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UB Reporter

A. Donald Arsem

Published February 6, 2014

A. (Alvan) Donald Arsem, a longtime School of Management faculty member whose easygoing demeanor and good humor made him an admired figure in the corporate boardroom, the university classroom and beyond, died Jan. 2 in West Roxbury, Mass., after a long illness. He was 90.

Arsem’s life was one of diverse professional and personal interests, ranging from science and technology to the arts and humanities. His daughter, Nancy Arsem Osborn, says he liked to think of himself as “a visionary, someone who could see what was not yet formed and bring these ideas into existence. His innate creativity and analytical approach to problem-solving served him well through his engineering projects, his corporate governance and his work as a UB faculty member.”

A native of Schenectady — where his father was among the early research pioneers of General Electric Company — Arsem developed a broad range of hobbies and interests, among them science and technology, magic tricks, radios, printing processes, music — he played both violin and piano — painting, poetry and photography, both still and motion picture.

He interrupted his studies at MIT to serve in the military during World War II. After receiving a bachelor’s degree in electrical engineering from MIT, Arsem held a series of research and development positions at RCA, GE and Stewart-Warner, working on radar technology and guidance systems. He switched career paths in 1958, joining the Rudolph Wurlitzer Company, where he could combine his early expertise in transistor technology with his love of pianos and music. One of his first contributions was a transistor circuit design that could generate a tempered scale for organs.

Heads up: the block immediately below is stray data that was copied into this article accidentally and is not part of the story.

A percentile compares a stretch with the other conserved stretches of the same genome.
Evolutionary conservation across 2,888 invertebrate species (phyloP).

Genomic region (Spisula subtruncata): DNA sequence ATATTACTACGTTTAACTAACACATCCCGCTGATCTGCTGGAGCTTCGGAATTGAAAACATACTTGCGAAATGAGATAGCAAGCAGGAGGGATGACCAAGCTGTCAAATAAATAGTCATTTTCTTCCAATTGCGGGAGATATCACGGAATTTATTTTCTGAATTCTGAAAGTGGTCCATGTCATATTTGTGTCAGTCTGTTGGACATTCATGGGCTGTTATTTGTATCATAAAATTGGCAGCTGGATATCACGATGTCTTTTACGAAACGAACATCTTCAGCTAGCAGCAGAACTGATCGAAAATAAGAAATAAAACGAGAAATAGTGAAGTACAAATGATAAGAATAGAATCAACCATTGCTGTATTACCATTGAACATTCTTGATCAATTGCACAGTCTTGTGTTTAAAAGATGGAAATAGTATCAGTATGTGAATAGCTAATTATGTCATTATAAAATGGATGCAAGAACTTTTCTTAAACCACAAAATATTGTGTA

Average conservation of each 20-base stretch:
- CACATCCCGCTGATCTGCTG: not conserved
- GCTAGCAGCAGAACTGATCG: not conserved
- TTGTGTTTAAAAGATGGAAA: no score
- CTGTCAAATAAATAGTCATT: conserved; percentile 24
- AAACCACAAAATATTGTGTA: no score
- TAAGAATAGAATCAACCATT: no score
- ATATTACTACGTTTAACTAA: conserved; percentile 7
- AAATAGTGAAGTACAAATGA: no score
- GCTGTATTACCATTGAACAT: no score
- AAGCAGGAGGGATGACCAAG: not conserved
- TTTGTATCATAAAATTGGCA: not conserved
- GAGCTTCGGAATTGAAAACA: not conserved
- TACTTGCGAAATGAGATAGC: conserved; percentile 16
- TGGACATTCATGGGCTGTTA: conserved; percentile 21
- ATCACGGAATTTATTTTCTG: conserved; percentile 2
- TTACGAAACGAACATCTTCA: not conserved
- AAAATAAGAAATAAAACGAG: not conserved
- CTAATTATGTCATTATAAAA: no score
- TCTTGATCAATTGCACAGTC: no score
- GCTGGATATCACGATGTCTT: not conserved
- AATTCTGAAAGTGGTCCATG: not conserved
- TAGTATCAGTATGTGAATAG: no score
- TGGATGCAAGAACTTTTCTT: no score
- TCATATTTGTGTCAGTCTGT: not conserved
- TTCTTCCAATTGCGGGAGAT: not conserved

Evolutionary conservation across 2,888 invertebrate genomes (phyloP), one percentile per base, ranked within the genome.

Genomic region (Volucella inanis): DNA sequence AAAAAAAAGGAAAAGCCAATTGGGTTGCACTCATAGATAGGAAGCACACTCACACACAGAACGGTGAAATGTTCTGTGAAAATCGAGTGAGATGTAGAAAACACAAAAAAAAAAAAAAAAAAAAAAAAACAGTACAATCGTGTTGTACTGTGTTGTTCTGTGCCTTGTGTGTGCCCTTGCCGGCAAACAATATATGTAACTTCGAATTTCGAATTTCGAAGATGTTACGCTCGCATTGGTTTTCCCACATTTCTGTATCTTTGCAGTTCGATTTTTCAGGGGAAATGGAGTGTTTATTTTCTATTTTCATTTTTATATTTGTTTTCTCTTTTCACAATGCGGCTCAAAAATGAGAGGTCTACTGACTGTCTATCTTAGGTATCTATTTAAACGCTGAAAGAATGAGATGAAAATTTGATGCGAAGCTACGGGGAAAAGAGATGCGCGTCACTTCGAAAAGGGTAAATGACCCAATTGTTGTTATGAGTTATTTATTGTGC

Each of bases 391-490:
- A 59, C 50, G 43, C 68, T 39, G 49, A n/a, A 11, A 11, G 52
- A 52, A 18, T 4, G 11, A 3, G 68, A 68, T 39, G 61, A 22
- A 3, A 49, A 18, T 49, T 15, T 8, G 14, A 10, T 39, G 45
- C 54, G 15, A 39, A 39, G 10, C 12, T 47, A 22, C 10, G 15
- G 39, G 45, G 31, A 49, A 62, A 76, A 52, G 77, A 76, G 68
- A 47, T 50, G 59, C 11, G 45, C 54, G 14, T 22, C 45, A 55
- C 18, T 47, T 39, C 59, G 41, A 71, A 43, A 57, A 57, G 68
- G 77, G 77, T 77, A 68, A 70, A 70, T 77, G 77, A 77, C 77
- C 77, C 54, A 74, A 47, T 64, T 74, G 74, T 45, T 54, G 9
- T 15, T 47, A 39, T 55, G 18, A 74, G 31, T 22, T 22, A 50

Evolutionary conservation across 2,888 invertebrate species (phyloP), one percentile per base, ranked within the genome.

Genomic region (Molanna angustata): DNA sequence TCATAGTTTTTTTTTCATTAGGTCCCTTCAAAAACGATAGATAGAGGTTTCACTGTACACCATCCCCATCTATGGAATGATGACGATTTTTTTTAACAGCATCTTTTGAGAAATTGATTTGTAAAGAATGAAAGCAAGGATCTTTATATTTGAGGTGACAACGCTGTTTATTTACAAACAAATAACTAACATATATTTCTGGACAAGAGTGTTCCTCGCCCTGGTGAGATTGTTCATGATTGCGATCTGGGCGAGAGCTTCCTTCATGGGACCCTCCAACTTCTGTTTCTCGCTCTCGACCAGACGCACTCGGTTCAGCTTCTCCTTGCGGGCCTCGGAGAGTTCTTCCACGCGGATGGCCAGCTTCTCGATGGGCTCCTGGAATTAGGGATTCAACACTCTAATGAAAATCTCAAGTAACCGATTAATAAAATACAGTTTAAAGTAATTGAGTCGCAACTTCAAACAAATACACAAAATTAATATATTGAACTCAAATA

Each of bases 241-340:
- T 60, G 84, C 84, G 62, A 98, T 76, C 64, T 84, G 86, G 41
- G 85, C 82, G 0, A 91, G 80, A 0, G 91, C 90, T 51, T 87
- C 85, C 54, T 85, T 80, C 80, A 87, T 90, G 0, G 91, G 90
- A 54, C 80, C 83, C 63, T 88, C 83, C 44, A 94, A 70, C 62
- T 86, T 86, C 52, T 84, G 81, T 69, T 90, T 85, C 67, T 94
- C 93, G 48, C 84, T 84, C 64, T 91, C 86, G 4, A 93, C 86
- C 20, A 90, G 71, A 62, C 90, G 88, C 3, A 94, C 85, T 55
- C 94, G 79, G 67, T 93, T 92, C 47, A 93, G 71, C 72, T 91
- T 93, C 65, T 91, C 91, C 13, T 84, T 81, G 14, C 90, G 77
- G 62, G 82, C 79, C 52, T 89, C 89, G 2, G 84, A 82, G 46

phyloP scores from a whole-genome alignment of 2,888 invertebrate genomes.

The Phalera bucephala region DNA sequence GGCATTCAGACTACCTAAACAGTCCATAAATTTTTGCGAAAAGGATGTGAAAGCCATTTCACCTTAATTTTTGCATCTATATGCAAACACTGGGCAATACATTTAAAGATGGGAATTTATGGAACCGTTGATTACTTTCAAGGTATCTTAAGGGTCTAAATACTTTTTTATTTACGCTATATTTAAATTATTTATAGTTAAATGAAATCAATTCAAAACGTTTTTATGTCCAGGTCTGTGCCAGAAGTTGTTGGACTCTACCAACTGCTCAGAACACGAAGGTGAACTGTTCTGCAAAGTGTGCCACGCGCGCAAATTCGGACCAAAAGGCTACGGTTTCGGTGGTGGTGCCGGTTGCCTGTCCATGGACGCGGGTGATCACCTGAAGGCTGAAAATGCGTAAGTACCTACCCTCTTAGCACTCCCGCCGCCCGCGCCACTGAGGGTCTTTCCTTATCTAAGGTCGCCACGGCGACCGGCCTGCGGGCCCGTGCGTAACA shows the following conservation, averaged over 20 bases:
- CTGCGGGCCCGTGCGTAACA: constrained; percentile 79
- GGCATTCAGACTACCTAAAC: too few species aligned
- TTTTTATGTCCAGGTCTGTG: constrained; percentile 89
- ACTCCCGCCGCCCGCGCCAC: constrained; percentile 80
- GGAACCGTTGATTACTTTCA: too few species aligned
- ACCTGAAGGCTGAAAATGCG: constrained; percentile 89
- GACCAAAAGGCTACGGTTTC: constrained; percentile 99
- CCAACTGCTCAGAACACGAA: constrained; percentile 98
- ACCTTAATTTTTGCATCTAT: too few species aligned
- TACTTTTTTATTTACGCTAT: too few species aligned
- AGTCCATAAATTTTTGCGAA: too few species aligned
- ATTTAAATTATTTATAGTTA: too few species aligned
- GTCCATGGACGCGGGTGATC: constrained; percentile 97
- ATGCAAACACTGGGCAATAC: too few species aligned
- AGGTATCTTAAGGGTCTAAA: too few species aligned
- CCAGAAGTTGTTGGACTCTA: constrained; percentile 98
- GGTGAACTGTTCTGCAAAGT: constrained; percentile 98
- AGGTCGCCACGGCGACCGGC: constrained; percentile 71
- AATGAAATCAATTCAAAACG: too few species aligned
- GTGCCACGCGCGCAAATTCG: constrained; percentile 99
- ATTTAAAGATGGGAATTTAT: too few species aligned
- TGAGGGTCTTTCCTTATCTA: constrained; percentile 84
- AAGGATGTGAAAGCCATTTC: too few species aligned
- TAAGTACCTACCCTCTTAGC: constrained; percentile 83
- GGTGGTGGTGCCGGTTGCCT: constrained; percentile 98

Arsem rose through the ranks at Wurlitzer, being named vice president of research in 1958 and executive vice president in 1968. He was elected a director of the company in 1972, and chairman of the board and chief executive officer in 1974. During his tenure as CEO, he was credited with returning the 123-year-old company to profitability.

Arsem retired from Wurlitzer in 1978, remaining a director, and served again as chairman from 1982-86.

After his retirement from Wurlitzer, he again changed career paths, obtaining an MBA from Northwestern University in 1978 and that same year joining the faculty of the UB School of Management as an associate professor. He also served as the school’s director of corporate relations.

Arsem often said his teaching, mentoring and consulting roles at UB were among the most satisfying of his professional career. Tall and commanding, yet soft-spoken, he often started his class with a joke.

While at UB, he also developed the original plan and proposal for the Center for Entrepreneurial Leadership in 1984 and participated in the first year’s sessions. In 1986, he prepared, with industrial engineering professor Colin Drury, a proposal for the Center for Industrial Effectiveness, now known as TCIE. He also was co-director of the management school’s International Executive Program in Management and English language from 1980-82, and served on the program’s administrative staff from 1983-86.

 Arsem retired from UB in 1993, and he and his wife divided their time between their winter home in Amherst and a summer home in Christmas Cove, South Bristol, Maine.

He enjoyed sailing, and when not on his sailboat, he often could be found at his piano, testing a new Wurlitzer organ or just playing for family. He also was a ham radio operator and had a general class license, call sign KF2QZ.

Arsem was a long-time member of the Unitarian Universalist Church of Amherst, as well as a number of professional organizations, including the IEEE (Institute of Electrical and Electronics Engineers). He received the Corporate Leadership Award from MIT's Sloan School of Management in 1976.

A private family service will take place this summer in Maine. Donations in Arsem’s memory may be made to the Parkinson’s Disease Foundation, 1359 Broadway, Suite 1509, New York, N.Y., 10018, or to a charity of the donor's choice.